Wednesday, January 13, 2010
You will recall that on Monday Judge Rakoff refused to allow the SEC to amend its complaint against Bank of America (relating to failures to disclose Merrill bonuses) to add new charges. That case is currently set for trial to begin on March 1, 2010. Following the Judge's ruling, the agency brought a separate action and charged Bank of America with violating the federal proxy rules by failing to disclose extraordinary financial losses at Merrill Lynch prior to a shareholder vote to approve a merger between the two companies.
The SEC’s complaint, filed in U.S. District Court for the Southern District of New York, alleges that Bank of America learned prior to the Dec. 5, 2008, shareholder vote that Merrill Lynch had incurred a net loss of $4.5 billion in October 2008 and estimated billions of dollars of additional losses in November. Bank of America erroneously and unreasonably concluded that no disclosure concerning these extraordinary losses was required as shareholders were called upon to vote on the proposed merger with Merrill Lynch. The lack of any disclosure about the losses deprived shareholders of up-to-date information that was essential to their ability fairly to evaluate whether to approve the merger on the terms presented to them. Bank of America’s failure to disclose this information violated its undertaking to update shareholders concerning fundamental changes to previously disclosed information, and rendered its prior disclosures materially false and misleading.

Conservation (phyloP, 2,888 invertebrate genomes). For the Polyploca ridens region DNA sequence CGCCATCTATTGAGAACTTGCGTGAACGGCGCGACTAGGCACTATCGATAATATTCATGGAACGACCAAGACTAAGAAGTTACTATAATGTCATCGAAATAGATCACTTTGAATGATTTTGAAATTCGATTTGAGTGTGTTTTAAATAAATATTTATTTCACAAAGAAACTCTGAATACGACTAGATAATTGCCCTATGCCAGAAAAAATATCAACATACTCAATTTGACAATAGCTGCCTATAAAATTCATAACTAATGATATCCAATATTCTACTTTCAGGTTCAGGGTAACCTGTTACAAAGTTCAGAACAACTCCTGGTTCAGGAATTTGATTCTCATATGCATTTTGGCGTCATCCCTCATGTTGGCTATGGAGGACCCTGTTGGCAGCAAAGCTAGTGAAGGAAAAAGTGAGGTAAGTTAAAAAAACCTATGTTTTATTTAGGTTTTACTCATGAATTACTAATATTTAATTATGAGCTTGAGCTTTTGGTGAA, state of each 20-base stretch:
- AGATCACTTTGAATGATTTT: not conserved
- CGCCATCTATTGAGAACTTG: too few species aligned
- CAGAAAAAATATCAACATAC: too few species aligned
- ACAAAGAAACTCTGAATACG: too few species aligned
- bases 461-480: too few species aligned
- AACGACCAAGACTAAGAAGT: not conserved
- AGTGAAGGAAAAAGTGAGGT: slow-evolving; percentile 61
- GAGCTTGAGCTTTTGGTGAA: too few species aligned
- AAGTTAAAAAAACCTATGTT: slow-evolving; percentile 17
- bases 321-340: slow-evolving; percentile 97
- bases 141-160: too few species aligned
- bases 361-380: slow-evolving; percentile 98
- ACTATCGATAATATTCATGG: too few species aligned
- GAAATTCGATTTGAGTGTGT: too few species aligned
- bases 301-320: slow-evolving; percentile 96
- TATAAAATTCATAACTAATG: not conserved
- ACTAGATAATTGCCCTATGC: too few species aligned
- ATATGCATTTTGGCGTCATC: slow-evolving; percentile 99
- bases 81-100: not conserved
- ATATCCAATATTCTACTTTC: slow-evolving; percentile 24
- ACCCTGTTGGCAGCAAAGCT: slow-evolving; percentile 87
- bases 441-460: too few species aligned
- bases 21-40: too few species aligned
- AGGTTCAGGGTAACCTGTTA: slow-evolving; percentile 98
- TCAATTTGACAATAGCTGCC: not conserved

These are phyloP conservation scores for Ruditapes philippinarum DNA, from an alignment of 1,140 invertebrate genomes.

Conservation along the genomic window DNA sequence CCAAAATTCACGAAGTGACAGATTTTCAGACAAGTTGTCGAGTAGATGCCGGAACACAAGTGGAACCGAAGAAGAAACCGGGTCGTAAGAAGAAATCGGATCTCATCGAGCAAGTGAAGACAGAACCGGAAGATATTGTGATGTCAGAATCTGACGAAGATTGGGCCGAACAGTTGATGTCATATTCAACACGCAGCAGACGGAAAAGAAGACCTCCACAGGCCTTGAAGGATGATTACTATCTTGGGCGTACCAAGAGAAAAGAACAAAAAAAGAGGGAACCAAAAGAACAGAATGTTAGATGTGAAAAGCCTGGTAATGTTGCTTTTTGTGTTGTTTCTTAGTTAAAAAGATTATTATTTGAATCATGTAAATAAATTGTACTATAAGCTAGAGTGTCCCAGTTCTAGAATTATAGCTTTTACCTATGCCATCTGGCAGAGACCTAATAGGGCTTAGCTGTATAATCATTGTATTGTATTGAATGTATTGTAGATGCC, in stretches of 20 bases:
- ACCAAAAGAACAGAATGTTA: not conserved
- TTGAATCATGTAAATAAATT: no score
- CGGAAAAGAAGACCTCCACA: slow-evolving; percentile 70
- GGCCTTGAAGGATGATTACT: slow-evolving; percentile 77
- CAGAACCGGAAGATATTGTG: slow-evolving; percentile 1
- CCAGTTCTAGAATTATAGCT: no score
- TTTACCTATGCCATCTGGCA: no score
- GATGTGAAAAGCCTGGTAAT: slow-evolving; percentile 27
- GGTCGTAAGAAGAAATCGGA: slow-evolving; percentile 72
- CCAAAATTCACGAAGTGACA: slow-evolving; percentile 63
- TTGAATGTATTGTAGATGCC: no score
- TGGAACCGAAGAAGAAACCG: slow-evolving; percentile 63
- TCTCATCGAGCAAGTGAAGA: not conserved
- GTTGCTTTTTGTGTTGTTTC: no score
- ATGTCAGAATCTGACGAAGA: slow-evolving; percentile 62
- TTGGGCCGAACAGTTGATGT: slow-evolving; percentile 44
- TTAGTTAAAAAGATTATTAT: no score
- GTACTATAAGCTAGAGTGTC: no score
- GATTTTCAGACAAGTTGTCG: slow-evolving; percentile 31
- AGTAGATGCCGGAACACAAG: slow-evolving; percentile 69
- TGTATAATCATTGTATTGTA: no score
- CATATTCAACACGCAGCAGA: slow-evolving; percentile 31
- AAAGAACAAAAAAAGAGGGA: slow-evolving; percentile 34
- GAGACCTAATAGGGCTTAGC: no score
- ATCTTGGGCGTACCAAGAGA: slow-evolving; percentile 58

According to the SEC’s complaint filed today, the actual and estimated losses at Merrill Lynch for the fourth quarter of 2008 together represented approximately one-third of the value of the merger at the time of the shareholder vote and more than 60 percent of the aggregate losses that the firm sustained in the preceding three quarters combined. The SEC’s complaint further alleges that Merrill’s deteriorating performance represented a fundamental change to the financial information that Bank of America provided shareholders in the proxy statement used to solicit votes for approval of the merger. In connection with the merger, Bank of America also publicly filed a registration statement in which it represented that it would update shareholders about any fundamental changes in the information previously disclosed.
The SEC’s complaint charges Bank of America with violating Section 14(a) of the Securities Exchange Act of 1934 and SEC Rule 14a-9 by failing to make any disclosure to its shareholders of the losses that Merrill Lynch incurred in the two-month period leading to the Dec. 5, 2008 shareholder vote.